Goodbye to Baseline

Image is of the Mechanics Lodge posing for a group picture with their families.  About 1912 at Isla Colon.  Just as in Colon and Panama City the Lodges made up a very important part of the life of the West Indian Panamanian society.  Image thanks to Sr. José Price.

Image is of the Mechanics Lodge posing for a group picture with their families. About 1912 at Isla Colon. Just as in Colon and Panama City the Lodges made up a very important part of the life of the West Indian Panamanian society. Image thanks to Sr. José Price.

These were the times of the Panamanian presidency of Ernesto de la Guardia, Jr., while we remained in Baseline, today known as the area of Changuinola in Bocas del Toro Province. However, today I would probably not recognize that same Changinola River area I got to know the first day I ventured up there to seek work back in 1956. But, it was an area that my co-workers and I would get to know as home and we shared many adventures together as plantation laborers just as my West Indian forefathers had done years before. At this point in my life, now with a new baby and a wife in tow, I was ready to depart from this tainted land for me, swearing that I would never go back. Nevertheless, I started meeting new friends.

In reality, it was through my friend Bobby that I got to meet all sorts of new people. I knew Bobby from our San Miguel neighborhood in Panama and I wound up relieving him temporarily in the office in Baseline. I figured that he must have had a boring life since, on many occasions, shortly after I’d arrive home from work, he would show up at my home inviting me to come with him and some other friends, usually new people. They usually assembled at the local Cantina on the main street of the town.

Now, I had always tried to avoid the main drag. I wanted to steer clear of the gambling, swearing and heavy drinking that I could hear from my bunk in the old, railroad box car when I used to bunk in the single men’s quarters. For friendships’ sake, however, I would agree to show up at the bar where I’d meet two other guys who were also Bobby’s friends back at the office. Bobby usually showed up minutes after I arrived at the bar. The bar itself was owned and run by Chinese people.

The conversation between these old office workers usually centered around things like local history of, for instance, the dominance of the Masons’ Lodge in the area of Baseline. I often felt kind left out of the conversation since everything was still new to me then. But then, I was also new to them and we waited at the bar in Almirante until it was time to go to the dance hall near by. One of the guys in our party, in fact, wore his Lodge membership ring on his ring finger like a valuable trophy, admiring it often as he spoke. It wouldn’t be too long before the dance band would strike up the dance music while those guys sat around chatting like old matrons watching me do what I did best- dance with the women at a nearby table.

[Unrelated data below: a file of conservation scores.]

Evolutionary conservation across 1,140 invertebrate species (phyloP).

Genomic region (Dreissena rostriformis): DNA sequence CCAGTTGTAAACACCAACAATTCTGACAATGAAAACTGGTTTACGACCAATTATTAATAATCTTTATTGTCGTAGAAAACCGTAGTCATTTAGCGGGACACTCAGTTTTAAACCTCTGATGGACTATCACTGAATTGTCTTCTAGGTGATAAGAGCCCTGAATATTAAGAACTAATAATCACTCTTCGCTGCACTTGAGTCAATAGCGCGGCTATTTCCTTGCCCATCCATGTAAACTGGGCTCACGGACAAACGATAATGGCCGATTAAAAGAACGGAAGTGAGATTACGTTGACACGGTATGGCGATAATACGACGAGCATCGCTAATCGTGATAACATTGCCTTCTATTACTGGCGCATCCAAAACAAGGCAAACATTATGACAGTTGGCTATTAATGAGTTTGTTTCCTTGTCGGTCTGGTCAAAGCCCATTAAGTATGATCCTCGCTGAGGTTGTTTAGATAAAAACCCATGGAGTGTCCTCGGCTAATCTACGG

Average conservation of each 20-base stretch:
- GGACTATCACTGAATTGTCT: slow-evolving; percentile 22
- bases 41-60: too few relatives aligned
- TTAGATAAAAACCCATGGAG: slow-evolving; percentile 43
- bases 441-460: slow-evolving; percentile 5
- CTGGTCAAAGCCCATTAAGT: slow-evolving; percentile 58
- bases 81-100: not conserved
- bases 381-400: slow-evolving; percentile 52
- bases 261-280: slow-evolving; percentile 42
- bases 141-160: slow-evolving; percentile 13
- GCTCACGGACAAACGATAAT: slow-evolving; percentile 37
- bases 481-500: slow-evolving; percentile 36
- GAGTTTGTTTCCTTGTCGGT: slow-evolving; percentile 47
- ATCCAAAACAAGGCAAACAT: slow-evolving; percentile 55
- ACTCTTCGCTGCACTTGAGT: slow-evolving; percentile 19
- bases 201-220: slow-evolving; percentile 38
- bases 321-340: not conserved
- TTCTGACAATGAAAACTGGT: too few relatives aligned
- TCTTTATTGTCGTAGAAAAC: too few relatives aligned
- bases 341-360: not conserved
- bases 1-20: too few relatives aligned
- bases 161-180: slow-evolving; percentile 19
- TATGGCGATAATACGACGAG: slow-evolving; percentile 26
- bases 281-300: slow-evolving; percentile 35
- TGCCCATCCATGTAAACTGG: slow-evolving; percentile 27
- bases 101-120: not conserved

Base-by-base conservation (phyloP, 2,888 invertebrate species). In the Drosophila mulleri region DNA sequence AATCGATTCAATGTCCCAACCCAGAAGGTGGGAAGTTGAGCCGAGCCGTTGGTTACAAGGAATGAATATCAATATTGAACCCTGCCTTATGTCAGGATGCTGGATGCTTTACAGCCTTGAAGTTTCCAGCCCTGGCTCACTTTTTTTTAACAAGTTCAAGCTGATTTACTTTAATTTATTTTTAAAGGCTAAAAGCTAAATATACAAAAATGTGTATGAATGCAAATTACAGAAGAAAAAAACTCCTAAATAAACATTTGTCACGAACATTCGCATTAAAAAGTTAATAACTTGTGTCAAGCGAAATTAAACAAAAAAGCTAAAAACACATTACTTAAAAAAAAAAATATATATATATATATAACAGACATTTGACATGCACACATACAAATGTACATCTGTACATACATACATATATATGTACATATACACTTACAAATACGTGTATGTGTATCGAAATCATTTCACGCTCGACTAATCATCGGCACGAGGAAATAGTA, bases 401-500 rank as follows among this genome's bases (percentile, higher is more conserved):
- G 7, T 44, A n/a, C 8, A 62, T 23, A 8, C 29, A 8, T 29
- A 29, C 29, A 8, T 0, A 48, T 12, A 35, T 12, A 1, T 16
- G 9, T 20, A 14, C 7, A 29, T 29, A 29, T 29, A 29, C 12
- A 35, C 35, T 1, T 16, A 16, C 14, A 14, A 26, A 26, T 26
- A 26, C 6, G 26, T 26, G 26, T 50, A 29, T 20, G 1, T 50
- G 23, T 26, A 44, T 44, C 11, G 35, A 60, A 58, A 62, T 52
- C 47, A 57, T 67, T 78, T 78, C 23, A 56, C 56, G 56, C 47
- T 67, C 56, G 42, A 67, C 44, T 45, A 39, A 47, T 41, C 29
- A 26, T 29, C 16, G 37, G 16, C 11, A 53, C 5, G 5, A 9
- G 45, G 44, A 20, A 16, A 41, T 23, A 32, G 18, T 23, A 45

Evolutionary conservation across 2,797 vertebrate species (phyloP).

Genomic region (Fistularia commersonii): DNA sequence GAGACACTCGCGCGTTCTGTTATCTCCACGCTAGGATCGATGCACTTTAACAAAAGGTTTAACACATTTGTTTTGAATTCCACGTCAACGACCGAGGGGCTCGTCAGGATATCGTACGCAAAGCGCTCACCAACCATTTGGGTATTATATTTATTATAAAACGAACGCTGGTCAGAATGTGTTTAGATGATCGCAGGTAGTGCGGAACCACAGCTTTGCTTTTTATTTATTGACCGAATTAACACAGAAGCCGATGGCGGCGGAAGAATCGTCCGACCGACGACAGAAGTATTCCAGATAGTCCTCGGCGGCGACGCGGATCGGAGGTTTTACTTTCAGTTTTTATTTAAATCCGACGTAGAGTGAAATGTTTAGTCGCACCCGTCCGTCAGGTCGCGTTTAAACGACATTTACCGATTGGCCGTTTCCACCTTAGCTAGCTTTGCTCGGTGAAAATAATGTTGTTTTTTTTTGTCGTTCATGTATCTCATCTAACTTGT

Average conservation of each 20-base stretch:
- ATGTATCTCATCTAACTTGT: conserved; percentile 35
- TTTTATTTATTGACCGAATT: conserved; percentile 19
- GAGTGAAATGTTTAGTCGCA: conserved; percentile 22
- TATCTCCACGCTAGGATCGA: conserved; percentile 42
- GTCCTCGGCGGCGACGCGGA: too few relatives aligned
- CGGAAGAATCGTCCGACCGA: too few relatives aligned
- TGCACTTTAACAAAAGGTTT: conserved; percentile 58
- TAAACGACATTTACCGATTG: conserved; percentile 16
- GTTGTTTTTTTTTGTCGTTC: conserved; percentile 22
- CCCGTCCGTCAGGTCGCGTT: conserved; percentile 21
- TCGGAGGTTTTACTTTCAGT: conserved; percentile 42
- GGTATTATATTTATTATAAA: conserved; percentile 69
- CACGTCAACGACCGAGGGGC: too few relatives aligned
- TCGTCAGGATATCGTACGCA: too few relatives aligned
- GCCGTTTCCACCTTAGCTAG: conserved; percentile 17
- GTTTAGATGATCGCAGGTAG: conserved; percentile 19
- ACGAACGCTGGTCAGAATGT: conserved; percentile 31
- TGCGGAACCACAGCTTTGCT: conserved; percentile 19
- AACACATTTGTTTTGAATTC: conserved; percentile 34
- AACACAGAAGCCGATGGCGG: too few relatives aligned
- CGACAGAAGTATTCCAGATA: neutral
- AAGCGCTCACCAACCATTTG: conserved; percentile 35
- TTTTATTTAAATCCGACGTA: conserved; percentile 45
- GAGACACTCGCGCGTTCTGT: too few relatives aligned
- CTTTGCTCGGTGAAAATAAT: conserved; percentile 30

I really couldn’t understand how they could sit around and not jump at the chance to dance with such an excellent dance band playing this great music. They just seemed delighted in me and quite content with watching as they bought small bottles of beer for me, kind of hoping that I would get drunk. But, since I really disliked drinking beer I would avoid them all night dancing with the women, only to return to their table periodically to hear them repeating the same stories about who got a good job because he had been accepted into the Black Mason Lodge, which seemed to dominate the whole of Bocas Province.

This went on many times when we’d all go out on weekends to Almirante. It was a rather obscure and strange tradition to me, of trying to recruit young intelligent Westindian boys like me into the Masons but, since they never did come up with a permanent job for me, I figured it was time for me to leave.

The baby, being more than three months old now, was fit to travel out of Baseline. By his fourth month I made arrangements for workers of the company to help me pack my belongings and place them on the train to be stored in a Bocas Town warehouse. And so we left the Baseline station one morning drawing a small crowd of Westindian girls who hadn’t seen the baby boy. We boarded the train and waited until the conductor signaled us to get on board with the small crowd of young girls still giving us the sendoff. I figured that they had seen the agricultural tractor from the company’s railroad office loading our belongings and taking off to never see us again, so they decided to take a peek at the unusual couple and their half Chinese baby one more time.

This story continues.

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